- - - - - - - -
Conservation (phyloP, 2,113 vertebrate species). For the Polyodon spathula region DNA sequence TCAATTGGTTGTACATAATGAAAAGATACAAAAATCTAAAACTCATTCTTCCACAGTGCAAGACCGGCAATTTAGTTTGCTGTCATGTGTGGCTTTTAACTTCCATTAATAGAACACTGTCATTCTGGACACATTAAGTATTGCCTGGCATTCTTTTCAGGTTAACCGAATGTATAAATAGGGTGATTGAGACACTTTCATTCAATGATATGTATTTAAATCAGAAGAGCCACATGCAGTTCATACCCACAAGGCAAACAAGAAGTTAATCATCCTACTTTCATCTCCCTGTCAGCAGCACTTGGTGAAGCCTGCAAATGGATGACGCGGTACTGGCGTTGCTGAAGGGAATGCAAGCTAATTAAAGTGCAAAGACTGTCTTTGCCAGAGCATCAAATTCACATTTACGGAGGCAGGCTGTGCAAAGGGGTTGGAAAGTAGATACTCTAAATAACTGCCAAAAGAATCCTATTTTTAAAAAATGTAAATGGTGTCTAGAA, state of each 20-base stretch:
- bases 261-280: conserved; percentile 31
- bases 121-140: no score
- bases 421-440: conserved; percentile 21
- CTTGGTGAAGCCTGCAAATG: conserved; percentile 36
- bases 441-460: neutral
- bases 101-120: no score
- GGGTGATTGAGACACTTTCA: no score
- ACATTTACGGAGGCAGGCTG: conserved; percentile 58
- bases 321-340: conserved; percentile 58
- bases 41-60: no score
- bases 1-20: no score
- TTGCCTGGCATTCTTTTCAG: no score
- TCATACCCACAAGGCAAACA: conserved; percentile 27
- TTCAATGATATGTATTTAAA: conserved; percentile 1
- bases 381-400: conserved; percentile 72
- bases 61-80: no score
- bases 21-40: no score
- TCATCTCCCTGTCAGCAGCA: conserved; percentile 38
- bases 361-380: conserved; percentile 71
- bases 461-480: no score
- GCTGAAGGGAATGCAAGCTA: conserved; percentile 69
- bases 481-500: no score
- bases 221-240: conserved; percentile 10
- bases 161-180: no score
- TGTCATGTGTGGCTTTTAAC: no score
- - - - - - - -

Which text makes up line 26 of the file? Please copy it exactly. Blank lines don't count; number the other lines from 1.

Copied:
- TGTCATGTGTGGCTTTTAAC: no score